Mission: Accepted – Mission: Impossible

Posted: July 7, 2014 by moviebuff801 in moviebuff801's Movie Reviews, Time Capsule Reviews

In terms of modern movie franchises, the Mission: Impossible series has always been one that has both entertained me overall and interested me (for one reason in particular, which I’ll reveal at a later time).  And since it’s the middle of summer, a time of year where it’s all about fast-paced thrills when it comes to movies, I thought it’d be fun to embark on a short review series (separate from my Barrage of the Blockbusters) called “Mission: Accepted”, wherein I go back and take a look at all four entries into the Mission: Impossible franchise thus far, and see how they stack up.  Your mission, should you choose to accept it, is to follow along with me each Monday this month.

Let us begin with the first film.

Release Date: May 22nd, 1996

Running Time: 1 hour and 50 minutes

Written by: David Koepp and Robert Towne

Directed by: Brian De Palma

Starring: Tom Cruise, Jon Voight, Ving Rhames, Emmanuelle Beart

By: Michael “MovieBuff801” Dennos

Good day, fellow reader. Your mission, should you choose to accept it, is to watch Mission: Impossible, if you haven’t already. The 1996 franchise-starting thriller, adapted from the television series of the same name and directed by Brian De Palma, is a refreshingly old-school experience in the genre, a film relying more on “classic” ways of building and sustaining suspense, as opposed to the more modern tactic of blowing up everything in sight. De Palma is clearly more concerned with atmosphere, story and suspense, and that’s not something you often see in big studio blockbusters anymore. Oh, and by the way, this review will not self-destruct in five seconds.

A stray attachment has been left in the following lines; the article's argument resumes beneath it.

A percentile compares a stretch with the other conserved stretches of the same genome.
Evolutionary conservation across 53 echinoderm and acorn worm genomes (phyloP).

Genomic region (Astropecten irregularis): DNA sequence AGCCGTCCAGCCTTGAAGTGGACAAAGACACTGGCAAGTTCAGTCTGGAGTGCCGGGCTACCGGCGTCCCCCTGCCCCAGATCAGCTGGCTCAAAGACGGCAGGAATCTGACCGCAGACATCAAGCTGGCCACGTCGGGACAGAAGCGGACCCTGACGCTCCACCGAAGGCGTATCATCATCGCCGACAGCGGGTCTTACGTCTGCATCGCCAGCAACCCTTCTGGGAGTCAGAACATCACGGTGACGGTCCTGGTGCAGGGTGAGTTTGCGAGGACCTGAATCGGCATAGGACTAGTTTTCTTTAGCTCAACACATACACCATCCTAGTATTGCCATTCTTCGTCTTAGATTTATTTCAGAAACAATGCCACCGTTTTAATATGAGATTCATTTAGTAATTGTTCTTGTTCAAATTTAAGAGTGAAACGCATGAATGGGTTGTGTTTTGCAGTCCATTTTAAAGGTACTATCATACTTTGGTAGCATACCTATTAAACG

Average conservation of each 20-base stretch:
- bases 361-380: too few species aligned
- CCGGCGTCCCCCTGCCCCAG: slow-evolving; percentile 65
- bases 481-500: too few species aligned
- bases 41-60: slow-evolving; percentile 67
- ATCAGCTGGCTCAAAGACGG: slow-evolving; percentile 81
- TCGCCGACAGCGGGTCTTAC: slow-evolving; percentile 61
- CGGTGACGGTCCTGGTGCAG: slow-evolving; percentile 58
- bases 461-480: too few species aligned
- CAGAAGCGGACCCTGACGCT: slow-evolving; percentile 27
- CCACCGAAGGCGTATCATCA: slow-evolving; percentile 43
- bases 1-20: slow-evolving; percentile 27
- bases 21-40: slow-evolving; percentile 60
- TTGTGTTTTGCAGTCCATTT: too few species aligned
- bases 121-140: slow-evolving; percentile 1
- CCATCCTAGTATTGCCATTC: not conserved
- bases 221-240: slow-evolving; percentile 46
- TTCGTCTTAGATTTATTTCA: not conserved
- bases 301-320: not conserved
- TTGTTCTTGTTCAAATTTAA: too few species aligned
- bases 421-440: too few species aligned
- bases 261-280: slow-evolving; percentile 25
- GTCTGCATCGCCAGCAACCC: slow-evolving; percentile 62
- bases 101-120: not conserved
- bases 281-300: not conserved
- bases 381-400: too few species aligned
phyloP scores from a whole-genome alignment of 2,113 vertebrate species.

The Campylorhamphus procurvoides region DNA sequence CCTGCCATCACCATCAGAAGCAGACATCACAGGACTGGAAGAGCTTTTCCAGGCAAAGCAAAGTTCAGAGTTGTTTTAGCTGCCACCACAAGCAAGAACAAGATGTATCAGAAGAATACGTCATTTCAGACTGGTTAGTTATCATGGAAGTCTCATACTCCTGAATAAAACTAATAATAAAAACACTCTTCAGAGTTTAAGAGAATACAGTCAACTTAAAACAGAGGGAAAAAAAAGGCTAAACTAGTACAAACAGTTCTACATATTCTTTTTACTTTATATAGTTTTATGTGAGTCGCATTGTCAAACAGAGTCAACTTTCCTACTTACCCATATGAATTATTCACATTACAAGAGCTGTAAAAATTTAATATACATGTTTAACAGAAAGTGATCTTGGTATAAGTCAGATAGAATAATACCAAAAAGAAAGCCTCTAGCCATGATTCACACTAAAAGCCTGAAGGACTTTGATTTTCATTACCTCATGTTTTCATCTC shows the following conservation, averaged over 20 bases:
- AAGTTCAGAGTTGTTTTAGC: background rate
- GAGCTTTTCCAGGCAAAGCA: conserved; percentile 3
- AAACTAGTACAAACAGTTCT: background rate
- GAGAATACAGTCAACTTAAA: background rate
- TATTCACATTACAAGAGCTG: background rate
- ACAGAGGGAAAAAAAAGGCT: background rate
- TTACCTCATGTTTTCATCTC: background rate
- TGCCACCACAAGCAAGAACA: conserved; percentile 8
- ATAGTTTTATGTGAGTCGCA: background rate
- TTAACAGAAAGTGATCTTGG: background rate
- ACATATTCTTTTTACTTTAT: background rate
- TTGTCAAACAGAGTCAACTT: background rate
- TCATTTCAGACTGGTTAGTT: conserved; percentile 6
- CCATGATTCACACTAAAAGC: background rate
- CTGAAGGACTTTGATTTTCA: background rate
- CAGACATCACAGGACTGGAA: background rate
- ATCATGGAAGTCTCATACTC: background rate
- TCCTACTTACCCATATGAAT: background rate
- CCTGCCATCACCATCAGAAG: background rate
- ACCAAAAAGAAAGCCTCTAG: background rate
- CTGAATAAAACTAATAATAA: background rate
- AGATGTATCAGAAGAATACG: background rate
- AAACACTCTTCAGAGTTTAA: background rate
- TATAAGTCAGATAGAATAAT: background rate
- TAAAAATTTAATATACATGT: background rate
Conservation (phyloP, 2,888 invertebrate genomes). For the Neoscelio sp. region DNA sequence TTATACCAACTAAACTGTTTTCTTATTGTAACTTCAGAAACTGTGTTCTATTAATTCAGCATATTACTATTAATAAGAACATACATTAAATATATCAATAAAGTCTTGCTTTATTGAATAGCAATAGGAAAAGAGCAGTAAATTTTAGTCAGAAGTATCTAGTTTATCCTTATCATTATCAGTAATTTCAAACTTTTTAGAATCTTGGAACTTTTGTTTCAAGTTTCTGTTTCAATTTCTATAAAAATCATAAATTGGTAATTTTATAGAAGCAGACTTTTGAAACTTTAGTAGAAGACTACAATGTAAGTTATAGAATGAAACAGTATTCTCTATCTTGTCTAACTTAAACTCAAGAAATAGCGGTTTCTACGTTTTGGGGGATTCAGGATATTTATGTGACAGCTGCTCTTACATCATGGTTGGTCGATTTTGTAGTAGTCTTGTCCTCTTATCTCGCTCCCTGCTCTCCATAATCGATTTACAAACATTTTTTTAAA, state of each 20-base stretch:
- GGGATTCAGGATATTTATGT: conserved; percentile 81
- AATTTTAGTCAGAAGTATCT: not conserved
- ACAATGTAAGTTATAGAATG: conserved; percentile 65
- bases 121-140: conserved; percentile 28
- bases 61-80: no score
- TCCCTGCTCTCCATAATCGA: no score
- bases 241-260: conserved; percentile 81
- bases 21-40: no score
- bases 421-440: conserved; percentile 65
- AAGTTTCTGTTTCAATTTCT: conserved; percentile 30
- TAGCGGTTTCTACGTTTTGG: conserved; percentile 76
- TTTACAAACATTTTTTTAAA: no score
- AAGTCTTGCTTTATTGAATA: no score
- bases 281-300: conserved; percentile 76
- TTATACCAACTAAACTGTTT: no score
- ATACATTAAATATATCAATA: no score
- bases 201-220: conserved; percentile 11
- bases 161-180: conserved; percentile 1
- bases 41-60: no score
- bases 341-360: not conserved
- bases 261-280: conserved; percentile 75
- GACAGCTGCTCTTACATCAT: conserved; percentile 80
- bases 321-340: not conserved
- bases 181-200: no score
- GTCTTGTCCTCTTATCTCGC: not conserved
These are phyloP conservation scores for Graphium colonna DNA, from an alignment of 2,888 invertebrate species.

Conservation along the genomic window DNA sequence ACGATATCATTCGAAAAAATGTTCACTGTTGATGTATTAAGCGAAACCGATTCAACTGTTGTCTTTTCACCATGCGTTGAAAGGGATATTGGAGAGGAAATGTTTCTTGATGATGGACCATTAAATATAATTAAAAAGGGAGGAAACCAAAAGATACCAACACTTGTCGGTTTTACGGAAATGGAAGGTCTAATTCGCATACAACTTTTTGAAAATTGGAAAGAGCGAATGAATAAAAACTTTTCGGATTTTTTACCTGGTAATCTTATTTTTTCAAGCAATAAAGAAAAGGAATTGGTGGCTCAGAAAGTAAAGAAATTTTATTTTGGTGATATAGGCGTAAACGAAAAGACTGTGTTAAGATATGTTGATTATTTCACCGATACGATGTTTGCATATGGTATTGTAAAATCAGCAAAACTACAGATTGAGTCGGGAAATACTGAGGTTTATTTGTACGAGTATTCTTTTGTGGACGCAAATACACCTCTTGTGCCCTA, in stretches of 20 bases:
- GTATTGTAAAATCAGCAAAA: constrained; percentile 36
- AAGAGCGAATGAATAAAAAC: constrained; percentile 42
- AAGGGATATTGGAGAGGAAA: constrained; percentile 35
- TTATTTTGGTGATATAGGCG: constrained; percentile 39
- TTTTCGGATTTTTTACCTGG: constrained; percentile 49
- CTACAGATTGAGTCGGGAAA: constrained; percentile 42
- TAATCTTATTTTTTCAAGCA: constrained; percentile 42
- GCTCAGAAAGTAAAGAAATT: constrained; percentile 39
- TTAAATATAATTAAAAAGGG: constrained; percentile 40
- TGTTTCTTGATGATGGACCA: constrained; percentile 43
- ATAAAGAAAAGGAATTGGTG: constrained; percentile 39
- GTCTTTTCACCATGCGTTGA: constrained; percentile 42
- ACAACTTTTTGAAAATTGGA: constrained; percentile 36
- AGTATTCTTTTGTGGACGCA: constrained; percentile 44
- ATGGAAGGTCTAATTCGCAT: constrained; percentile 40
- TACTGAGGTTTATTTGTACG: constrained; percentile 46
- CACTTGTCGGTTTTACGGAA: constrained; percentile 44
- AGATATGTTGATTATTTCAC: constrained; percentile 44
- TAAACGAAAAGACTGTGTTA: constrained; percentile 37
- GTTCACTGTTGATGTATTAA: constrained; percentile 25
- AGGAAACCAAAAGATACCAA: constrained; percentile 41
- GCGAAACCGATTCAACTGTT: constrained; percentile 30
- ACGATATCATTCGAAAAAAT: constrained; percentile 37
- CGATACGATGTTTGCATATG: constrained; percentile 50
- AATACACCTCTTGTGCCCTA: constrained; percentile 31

Ethan Hunt (Tom Cruise) is an IMF — Impossible Mission Force — operative and part of a team headed over by veteran agent Jim Phelps (Jon Voight). The team’s latest assignment finds them in Prague, where their mission is to get video evidence of the theft of the CIA NOC List at the American Embassy, and then intercept the list before it can be handed off to a buyer. But the mission soon turns into a catastrophe, as Ethan’s team is picked off one by one, leaving him the prime suspect in said massacre as far as IMF director Eugene Kittredge (Henry Czerny) is concerned. Almost immediately, Ethan finds himself out in the cold along with Claire (Emmanuelle Beart), Phelps’ wife and the surprise other survivor of the failed mission. Ethan and Claire determine that the best way to clear Ethan’s name is to retrieve the NOC List and capture the real person behind the death of his team. The only problem is that involves breaking into CIA Headquarters, prompting Ethan to recruit disavowed IMF operatives Luther Stickell (Ving Rhames) and Franz Krieger (Jean Reno) to assist in this increasingly impossible mission (I know, bad pun).